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Use of Acid-Suppressive Medications in Infants May Lead to Allergic Diseases

While there was no association between prenatal exposure to acid-suppressive medications and allergic diseases in kids, infant exposure was linked to a higher risk of developing asthma, a South Korean nationwide cohort study showed.

Among over 84,000 pairs of infants exposed and unexposed to proton pump inhibitors (PPIs) and histamine 2 receptor antagonists (H2RAs), the propensity score-matched hazard ratio for risk of asthma was moderately increased (HR 1.16, 95% CI 1.14-1.18), as was the risk for food allergy (HR 1.28, 95% CI 1.10-1.49), reported Ju-Young Shin, PhD, of Sungkyunkwan University in South Korea, and co-authors.

However, risks were not substantially increased for allergic diseases overall (HR 1.06, 95% CI 1.04-1.07), allergic rhinitis (HR 1.02, 95% CI 1.01-1.03), or atopic dermatitis (HR 1.05, 95% CI 1.02-1.08), they noted in JAMA Pediatrics.

Furthermore, Shin and team found no meaningful associations between prenatal exposure to acid-suppressive medications and risk of allergic diseases, with propensity score-matched hazard ratios for prenatally exposed children versus unexposed children ranging from 1.01 to 1.02 (95% CI 1.01-1.03) for allergic diseases overall, asthma, allergic rhinitis, and atopic dermatitis.

“There is a plausible biological mechanism for the association of ASMs [acid-suppressive medications] with allergic diseases,” the authors wrote. “Acid-suppressive medications may interfere with the digestion of food antigens, resulting in the sensitization of the immune system to predispose children to allergic diseases. Moreover, ASMs may alter the composition and function of the gut microbiome, a known predictor of allergic diseases.”

“However, existing studies did not account for potential confounding by indication and within-family shared factors, which are important factors associated with allergic diseases,” they continued. “In the current study, which controlled for numerous potential confounders, including indications (e.g., GERD [gastroesophageal reflux disease]), we found no meaningful associations between prenatal ASM use and allergic diseases in offspring.”

Moreover, while they did find a higher risk of allergic diseases associated with infant use, “the risk was substantially lower than in existing literature,” they added.

This cohort study included data from the National Health Insurance Service database in South Korea on mother-child pairs from January 2007 through December 2020.

Prenatal exposure analyses included 808,067 propensity score-matched pairs of mothers; 763,755 received H2RAs and 36,529 received PPIs. Mean age was 31.8 years.

The infant exposure analyses included 84,263 pairs of infants exposed (mean follow-up 3.5 years) and unexposed (mean follow-up 3.6 years) to acid-suppressive medications. Infants who were diagnosed with respiratory conditions, severe liver failure, heart failure, or primary immunodeficiency disease in the first 6 months of life, and those who had been followed for less than 1 year after birth, were excluded.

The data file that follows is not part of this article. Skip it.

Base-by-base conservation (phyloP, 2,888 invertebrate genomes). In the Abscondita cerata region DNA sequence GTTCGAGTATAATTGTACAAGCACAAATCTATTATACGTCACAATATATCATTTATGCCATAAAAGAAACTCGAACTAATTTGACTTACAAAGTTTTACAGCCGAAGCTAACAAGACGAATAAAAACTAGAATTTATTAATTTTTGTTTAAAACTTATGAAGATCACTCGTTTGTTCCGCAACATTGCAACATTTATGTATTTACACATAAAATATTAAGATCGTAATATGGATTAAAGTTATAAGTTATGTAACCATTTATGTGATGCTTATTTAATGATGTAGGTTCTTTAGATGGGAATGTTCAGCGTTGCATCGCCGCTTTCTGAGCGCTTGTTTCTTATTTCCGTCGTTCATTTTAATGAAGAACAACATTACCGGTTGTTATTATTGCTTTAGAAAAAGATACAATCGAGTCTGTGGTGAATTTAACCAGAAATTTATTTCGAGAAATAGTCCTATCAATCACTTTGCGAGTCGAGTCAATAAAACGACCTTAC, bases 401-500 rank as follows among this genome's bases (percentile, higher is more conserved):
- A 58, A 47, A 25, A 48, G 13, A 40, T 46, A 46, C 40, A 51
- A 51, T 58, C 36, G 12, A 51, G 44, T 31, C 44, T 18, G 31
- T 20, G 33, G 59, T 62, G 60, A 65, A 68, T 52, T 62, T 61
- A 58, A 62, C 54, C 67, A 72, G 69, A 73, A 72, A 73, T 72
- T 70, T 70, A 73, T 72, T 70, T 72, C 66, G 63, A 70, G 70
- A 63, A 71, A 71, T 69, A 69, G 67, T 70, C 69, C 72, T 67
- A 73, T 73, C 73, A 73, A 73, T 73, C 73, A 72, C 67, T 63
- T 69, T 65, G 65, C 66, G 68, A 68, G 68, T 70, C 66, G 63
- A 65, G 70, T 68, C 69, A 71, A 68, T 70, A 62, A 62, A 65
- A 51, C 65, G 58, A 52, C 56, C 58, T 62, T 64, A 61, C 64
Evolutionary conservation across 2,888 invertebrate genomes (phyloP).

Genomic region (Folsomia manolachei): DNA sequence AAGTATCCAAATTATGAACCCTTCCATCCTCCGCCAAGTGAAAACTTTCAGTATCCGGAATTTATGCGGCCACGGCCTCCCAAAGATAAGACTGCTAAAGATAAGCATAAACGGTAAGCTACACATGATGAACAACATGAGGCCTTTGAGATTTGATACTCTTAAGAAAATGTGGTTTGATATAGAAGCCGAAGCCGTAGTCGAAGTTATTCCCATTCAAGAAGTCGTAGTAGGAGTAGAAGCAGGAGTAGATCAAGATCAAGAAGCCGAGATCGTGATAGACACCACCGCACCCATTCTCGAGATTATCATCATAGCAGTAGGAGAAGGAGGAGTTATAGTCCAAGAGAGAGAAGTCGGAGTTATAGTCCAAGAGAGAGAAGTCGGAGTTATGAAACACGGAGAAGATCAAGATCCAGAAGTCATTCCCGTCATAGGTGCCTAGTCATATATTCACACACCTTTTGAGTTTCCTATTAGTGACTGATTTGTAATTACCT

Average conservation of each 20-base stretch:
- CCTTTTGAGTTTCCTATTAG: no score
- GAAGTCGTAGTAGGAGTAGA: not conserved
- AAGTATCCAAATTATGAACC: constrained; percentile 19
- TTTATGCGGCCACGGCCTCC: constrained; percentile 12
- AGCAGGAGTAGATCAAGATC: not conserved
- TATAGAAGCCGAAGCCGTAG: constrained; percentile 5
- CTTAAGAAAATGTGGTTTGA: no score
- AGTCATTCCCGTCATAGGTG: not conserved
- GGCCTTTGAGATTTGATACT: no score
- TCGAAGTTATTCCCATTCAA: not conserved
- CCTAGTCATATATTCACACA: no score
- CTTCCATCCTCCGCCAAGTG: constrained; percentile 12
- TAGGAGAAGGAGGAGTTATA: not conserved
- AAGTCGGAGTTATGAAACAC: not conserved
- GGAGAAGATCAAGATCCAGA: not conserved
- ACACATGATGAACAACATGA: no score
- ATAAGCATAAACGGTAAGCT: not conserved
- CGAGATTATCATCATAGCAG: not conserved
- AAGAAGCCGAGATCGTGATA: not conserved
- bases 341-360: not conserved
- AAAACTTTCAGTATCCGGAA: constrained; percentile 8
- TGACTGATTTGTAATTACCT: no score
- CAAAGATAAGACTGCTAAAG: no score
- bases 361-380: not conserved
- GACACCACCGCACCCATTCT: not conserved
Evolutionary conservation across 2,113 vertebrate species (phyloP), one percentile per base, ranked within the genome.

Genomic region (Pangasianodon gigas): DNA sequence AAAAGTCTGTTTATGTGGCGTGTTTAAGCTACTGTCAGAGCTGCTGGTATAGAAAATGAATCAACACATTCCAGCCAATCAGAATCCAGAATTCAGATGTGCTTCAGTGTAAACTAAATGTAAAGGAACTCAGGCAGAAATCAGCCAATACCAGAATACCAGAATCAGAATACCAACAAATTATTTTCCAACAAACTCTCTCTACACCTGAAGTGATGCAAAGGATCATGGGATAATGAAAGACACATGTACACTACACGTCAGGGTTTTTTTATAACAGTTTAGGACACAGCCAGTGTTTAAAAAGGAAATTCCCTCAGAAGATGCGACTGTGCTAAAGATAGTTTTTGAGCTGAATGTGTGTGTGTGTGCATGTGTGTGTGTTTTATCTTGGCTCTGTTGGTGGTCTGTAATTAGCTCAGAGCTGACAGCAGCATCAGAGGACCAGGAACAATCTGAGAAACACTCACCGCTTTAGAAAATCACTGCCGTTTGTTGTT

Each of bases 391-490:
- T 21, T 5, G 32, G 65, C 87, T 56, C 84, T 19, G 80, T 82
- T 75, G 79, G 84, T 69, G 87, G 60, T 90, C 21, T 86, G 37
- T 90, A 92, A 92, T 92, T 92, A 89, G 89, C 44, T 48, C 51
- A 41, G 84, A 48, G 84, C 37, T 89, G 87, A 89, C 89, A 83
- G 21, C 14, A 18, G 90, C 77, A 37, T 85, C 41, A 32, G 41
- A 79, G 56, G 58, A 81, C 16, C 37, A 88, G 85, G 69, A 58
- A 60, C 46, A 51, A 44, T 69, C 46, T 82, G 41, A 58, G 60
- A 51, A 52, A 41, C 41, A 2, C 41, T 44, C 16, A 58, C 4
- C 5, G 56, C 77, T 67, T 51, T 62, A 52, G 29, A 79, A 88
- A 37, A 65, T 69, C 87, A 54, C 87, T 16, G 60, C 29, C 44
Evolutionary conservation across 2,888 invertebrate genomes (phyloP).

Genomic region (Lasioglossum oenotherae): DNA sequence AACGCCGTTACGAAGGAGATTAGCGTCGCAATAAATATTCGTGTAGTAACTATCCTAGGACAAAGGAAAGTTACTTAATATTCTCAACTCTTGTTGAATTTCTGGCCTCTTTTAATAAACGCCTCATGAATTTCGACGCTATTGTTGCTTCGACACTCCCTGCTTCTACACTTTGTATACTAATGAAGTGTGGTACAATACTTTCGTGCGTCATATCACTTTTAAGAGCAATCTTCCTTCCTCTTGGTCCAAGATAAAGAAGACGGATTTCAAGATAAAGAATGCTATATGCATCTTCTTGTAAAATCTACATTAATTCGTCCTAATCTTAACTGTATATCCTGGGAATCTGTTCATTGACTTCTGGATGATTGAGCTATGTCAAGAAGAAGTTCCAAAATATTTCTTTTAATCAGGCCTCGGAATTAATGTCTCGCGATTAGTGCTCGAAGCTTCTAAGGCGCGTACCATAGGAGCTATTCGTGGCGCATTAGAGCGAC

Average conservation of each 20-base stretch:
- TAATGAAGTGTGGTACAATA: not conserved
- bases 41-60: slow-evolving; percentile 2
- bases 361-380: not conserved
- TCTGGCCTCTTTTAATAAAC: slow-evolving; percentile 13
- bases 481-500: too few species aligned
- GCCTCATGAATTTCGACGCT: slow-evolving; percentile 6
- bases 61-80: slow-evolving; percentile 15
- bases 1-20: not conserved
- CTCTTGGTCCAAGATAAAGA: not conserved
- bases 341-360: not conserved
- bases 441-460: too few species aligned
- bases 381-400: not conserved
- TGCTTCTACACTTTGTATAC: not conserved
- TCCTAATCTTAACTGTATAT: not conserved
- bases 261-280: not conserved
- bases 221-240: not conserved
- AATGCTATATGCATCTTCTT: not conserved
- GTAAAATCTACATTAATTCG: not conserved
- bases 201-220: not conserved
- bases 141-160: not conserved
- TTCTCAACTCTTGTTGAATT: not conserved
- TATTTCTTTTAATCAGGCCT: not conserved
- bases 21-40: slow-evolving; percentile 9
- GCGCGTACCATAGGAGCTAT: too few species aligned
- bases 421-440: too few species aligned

Exposure to acid-suppressive medications was defined as one or more prescriptions for a PPI or H2RA.

Sibling-matched cohorts were also created to address unmeasured, within-family genetic, lifestyle, and social confounders and their effect on the development of allergic diseases. Siblings who had different levels of medication exposure were identified. The increased risk for asthma development remained high within the sibling-matched cohort (HR 1.13, 95% CI 1.09-1.17), whereas the risk for development of other allergic diseases remained the same (HR 1.01, 95% CI 0.997-1.01).

Shin and colleagues noted that exposure misclassification was possible, since they could not determine whether patients actually took the prescribed medication. Furthermore, outcome misclassification was also possible since outcomes were based on relevant ICD-10 diagnosis codes.

  • Elizabeth Short is a staff writer for MedPage Today. She often covers pulmonology and allergy & immunology. Follow


This study was supported by grants from the National Research Foundation of Korea funded by the Korean government (Ministry of Science and Information and Communication Technology) and from the Ministry of Food and Drug Safety of South Korea in 2021-2025 (Shin). One co-author was supported by a consolidator investigator grant from Karolinska Institutet and by the Swedish Research Council.

Shin reported receiving grants from the National Research Foundation of Korea, the Ministry of Food and Drug Safety, the Ministry of Health and Welfare, the government-wide R&D fund for infectious disease research, Daiichi Sankyo, GSK, and Pfizer outside the submitted work.

Co-authors reported multiple relationships with industry.

Primary Source

JAMA Pediatrics

Source Reference: Shin J-Y, et al “Prenatal and infant exposure to acid-suppressive medications and risk of allergic diseases in children” JAMA Pediatr 2023; DOI: 10.1001/jamapediatrics.2022.5193.

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